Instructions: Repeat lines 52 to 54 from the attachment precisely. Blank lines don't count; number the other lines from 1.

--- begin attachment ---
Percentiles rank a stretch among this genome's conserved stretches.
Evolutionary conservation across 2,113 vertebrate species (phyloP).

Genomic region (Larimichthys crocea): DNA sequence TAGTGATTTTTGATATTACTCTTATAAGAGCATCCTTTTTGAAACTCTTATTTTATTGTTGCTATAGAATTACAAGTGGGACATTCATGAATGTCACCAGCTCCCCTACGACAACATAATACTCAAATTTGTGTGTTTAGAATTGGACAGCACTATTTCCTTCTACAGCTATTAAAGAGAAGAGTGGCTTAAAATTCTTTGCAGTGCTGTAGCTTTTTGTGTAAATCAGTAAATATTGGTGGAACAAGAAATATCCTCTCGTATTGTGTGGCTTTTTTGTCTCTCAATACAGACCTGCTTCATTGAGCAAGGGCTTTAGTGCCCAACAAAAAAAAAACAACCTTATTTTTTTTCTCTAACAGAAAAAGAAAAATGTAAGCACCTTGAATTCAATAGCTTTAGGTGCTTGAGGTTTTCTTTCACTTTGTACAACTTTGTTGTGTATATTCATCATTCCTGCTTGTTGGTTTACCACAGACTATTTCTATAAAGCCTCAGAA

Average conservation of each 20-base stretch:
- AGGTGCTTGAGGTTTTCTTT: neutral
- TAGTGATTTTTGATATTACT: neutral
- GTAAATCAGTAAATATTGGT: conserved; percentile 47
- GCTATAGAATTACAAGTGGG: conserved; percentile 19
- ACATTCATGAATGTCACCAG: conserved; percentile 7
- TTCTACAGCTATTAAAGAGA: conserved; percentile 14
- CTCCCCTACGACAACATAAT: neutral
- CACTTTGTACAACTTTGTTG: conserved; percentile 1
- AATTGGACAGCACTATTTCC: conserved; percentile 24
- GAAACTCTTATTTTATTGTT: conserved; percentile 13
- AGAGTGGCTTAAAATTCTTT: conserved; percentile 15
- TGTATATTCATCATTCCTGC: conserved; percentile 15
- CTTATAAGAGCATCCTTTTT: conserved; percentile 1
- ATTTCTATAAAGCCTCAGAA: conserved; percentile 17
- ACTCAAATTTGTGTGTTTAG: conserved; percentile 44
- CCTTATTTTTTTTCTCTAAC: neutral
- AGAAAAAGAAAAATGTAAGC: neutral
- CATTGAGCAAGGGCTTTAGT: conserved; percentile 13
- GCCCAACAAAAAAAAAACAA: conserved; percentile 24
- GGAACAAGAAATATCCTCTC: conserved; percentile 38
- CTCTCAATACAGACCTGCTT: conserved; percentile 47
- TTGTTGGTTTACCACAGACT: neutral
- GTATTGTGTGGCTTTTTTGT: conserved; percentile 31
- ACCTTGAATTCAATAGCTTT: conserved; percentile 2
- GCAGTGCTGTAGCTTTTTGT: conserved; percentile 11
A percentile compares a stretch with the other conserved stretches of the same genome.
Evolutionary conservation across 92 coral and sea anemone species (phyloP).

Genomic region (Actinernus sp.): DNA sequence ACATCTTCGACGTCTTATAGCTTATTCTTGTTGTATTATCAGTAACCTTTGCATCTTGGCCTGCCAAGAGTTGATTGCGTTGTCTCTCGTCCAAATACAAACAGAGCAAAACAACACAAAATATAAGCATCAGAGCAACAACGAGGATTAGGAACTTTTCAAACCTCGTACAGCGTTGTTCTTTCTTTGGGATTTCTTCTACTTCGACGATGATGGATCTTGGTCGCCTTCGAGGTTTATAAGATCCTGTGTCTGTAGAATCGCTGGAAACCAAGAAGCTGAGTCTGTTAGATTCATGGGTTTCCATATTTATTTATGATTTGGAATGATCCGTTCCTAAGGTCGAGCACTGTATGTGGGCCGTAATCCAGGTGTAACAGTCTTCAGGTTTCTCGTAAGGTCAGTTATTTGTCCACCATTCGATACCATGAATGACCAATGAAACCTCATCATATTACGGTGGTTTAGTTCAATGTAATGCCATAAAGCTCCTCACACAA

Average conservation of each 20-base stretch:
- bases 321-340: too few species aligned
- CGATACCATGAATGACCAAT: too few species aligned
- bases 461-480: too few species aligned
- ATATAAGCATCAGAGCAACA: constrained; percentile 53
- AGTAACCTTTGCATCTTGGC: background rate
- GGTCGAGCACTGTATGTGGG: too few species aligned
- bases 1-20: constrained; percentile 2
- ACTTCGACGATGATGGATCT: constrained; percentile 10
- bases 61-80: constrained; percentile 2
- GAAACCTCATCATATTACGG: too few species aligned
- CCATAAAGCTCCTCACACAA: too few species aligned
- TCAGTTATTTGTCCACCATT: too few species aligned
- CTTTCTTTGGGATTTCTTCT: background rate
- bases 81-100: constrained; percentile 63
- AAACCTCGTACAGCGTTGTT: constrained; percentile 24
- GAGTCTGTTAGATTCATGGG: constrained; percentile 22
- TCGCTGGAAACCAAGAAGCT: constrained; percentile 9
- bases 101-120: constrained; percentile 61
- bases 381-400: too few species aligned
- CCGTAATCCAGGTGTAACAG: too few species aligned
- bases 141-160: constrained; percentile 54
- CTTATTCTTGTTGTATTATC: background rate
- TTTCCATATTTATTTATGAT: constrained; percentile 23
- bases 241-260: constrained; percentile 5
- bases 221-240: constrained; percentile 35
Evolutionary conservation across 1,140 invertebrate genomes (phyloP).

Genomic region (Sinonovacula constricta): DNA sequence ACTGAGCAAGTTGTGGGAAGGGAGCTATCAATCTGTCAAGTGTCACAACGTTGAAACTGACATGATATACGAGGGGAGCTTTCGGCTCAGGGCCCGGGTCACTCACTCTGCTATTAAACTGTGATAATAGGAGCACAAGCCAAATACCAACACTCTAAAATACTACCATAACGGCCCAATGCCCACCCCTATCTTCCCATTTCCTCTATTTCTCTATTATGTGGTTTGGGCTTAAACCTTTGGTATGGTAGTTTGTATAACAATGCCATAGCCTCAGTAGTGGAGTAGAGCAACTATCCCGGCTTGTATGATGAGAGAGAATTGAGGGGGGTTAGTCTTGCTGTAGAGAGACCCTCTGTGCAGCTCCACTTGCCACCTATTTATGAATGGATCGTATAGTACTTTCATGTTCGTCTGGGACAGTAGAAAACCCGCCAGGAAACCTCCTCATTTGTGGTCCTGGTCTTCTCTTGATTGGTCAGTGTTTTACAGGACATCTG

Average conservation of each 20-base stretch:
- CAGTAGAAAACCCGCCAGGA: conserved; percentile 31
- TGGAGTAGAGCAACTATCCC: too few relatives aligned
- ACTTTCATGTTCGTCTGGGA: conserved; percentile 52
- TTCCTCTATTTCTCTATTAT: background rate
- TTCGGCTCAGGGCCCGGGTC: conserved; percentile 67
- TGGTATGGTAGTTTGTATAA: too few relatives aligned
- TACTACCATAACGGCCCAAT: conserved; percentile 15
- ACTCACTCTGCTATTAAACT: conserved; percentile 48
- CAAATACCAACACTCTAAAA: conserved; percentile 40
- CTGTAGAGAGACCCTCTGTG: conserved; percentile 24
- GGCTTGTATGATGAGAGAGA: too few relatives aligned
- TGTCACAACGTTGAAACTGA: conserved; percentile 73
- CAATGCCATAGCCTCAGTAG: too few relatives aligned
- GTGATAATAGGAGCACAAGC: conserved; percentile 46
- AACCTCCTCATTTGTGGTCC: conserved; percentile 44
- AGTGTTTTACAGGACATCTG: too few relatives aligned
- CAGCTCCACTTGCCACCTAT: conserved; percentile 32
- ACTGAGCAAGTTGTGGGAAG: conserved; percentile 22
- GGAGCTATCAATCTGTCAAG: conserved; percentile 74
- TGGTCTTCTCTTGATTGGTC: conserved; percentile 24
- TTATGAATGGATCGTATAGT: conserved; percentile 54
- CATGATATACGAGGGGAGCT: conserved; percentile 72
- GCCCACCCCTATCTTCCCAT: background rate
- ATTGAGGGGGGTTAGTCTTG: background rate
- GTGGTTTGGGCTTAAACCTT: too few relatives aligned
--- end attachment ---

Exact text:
- bases 381-400: too few species aligned
- CCGTAATCCAGGTGTAACAG: too few species aligned
- bases 141-160: constrained; percentile 54